Our expedition ship squeezes through the Lemaire Channel, sandwiched between the towering mountains of Booth Island and the Antarctic Peninsula. Even in summer, there can be too much ice for ships to pass, but we are heading into the gauntlet of Kodak Gap, an apt nickname for this extremely photogenic passage. Standing at the windy bow of the Quark Ocean Endeavor, a tear from cold and joy slides horizontally across my face. At 65°04’S/64°00’W gorgeous glaciers pour off every cliffside and the icebergs resemble Richard Serra sculptures. And so begins Antarctica Part #2 (read Part #1 here!), where we take to the sea with a stand-up paddle board, waddle through penguin colonies, and finally set foot on our seventh continent. All aboard!
Standup Paddleboarding Pleneau Bay
We dock in Pleneau Bay, an iceberg graveyard between a ring of mountains, and gear up for our morning excursion: Standup Paddleboarding! We were among a handful on the ship to SUP, partly because there are limited spots and partly because it’s borderline insane. Standing on a shaky board over hypothermia-inducing water and paddling around icebergs that could roll and tidal wave…this could go badly. But instead, it was epic. The sheltered bay was perfectly still, reflecting every neon-blue iceberg like a mirror. We paddled through brash ice in a state of heightened adrenaline and wonder. Watch this SUP video for a taste of the action.
Our heads were still reeling from standup paddleboarding but after a hearty lunch and afternoon siesta, we were off to our next excursion: Port Charcot. Named after the French scientist who stationed himself here in the winter of 1904, the island has the remnants of his research hut, boat, and a cairn. It’s wild to imagine living here during Antarctica’s harshest months, especially since it’s so cold (-40° without wind-chill), the penguins don’t even stick around. The 1,000+ penguins on the island were finishing molting and growing their waterproof feathers. Most of the Adelie penguins were already heading north, but we were lucky a few hung back, so we could see all three Antarctic Peninsula species: Adelie, Gentoo, and Chinstrap!
Zodiac Cruising Lemaire Channel
Most days consiste of two big excursions, but today we got a third…exploring the Lemaire Channel by zodiac. We hopped in one of the 10-person boats, and as luck would have it glaciologist Colin was our captain. He reminded us that the glaciers are like toffee, a viscous fluid, slowly flowing and changing shape. He’d point out the moraines to show us the direction the ice flows, the crescent-shaped crevasses denoting a faster flow, and the striations in the icebergs–each representing a year in time. The landscape is so gorgeous it speaks for itself, but Colin’s insights made the ice resonate.
Evenings on the Ocean Endeavor
When you disembark from the day’s last excursion, there is always a hot-cocoa bar with a variety of liqueurs waiting to warm you up. Can you imagine anything better? How about we follow that up with a hot shower, and a five-course meal with perfectly paired wine? Evenings on the Ocean Endeavor were always a fabulous affair—from the quality of the food to the level of service to the company. There are no assigned seats or reservations and no formal attire necessary, so we would join a different table for lively conversation each night. We dined with everyone, from fellow RTW travelers, Australian farmers, an English dentist, and even an 80-year old triathlete.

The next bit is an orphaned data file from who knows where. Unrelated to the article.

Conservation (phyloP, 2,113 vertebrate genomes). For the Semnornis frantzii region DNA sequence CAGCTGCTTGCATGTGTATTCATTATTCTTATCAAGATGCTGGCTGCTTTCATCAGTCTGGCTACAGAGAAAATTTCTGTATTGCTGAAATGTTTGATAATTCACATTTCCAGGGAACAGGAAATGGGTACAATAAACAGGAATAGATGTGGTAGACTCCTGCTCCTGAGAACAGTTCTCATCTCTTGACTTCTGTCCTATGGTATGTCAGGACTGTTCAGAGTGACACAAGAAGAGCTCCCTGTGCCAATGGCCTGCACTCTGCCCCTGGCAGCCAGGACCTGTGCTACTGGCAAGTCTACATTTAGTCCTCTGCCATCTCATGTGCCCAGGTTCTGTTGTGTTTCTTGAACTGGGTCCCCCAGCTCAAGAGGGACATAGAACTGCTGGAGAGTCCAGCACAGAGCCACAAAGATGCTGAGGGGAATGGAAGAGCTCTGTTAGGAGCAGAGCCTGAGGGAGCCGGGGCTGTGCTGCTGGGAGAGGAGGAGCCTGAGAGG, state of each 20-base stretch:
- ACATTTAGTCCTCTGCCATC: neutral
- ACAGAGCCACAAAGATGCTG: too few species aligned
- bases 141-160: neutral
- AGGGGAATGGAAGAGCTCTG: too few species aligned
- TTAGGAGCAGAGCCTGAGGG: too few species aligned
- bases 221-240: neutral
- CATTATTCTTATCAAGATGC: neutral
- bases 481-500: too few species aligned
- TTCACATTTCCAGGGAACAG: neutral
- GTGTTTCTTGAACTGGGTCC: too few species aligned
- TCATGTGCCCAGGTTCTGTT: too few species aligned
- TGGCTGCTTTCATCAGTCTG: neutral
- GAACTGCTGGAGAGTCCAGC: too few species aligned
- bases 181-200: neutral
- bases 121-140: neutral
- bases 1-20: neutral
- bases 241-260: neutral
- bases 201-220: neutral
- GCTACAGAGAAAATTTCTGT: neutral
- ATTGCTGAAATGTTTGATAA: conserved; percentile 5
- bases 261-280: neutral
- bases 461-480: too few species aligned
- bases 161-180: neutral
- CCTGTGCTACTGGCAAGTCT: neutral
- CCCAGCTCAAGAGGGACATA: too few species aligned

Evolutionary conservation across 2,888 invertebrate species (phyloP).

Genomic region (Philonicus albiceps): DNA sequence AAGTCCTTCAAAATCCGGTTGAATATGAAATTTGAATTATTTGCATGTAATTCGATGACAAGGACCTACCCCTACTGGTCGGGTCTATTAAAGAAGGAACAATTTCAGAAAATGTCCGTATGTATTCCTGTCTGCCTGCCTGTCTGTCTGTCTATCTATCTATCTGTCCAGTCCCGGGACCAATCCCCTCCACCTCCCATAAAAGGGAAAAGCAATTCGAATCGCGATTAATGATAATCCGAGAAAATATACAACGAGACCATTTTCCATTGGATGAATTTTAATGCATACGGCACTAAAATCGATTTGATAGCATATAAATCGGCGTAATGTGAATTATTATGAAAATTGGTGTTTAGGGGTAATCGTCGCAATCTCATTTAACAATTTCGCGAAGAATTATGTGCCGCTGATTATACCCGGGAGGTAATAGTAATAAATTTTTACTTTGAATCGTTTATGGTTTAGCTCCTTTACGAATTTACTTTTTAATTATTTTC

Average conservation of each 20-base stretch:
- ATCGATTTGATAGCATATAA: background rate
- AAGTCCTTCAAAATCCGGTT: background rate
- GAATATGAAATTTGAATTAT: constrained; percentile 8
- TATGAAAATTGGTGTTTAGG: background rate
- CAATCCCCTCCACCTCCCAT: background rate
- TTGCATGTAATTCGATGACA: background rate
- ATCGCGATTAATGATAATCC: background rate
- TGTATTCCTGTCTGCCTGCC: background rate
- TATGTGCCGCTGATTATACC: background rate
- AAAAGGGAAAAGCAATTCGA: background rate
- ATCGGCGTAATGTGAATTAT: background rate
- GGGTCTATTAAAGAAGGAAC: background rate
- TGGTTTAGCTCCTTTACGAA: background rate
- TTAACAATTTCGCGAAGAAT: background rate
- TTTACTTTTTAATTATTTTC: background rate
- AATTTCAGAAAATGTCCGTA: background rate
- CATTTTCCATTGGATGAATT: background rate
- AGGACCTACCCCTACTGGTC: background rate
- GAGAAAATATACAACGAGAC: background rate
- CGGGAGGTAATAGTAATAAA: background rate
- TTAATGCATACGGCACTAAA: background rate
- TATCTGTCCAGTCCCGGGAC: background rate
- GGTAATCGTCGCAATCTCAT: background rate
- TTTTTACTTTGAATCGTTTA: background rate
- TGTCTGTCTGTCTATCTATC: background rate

Anchoring the boat in Paradise Bay, the zodiacs whisked us over to Cuverville Island, home to the largest Gentoo Penguin colony ariound the Peninsula. Over 5,000 pairs arrive each December to breed. By March most of the parents are feeding at sea, which leaves thousands of adorably clumsy adolescents to figure out life. They give rookie attempts at belly slides, running over the rocks (more often tripping over them), and spastically swimming in the water. We strolled the ice-capped island, making way for penguins darting in every direction.
Young penguins are quite vulnerable once they take to the sea and we saw this first hand when a leopard seal snagged a Gentoo for lunch. Thrashing the bird into bite-size pieces, his sheer force was memorizing. Leopard seals are one of the fiercest Antarctic predators, with 1,000+ lb. bodies, powerful jaws, and a taste for warm-blooded animals…they even hunt other seals. They generally keep clear of humans, while the fur seals and crabeater seals can be quite cheeky. We had six crabeaters encircle our zodiac, diving around and checking us out for over 20 minutes. There wasn’t a day that went by without a solid seal encounter.
While all the islands that surround the peninsula are technically considered Antarctica, setting foot on the landmass that extends to the South Pole is much anticipated. We stood alone at the bow of the boat, watching the continent draw closer, and could hardly contain our excitement.
We swung our legs out of the zodiac and finally set foot on the continent…our seventh continent. We practically ran up the steep mountain, enjoying every slippery step through the snow and piece of hail that pelted our face. We were the first ones to reach the rocky outcropping, with panoramic views of Neko Harbour and the endless white landmass as far as the eye could see. It felt like our four years of travel were culminating at this one moment. This called for champagne. We snuck a bottle in our rucksack (don’t follow our naughty example) and popped the cork, the wind exploding sparkling wine into the air and up our noses. Giggling from the tickly bubbles, utter joy, and complete awe, we sat back and reveled in the milestone moment.
Watch the HoneyTrek 7th-continent celebration with champagne and hail.
P.S. A huge thank you to Quark Expeditions for inviting us on this epic journey!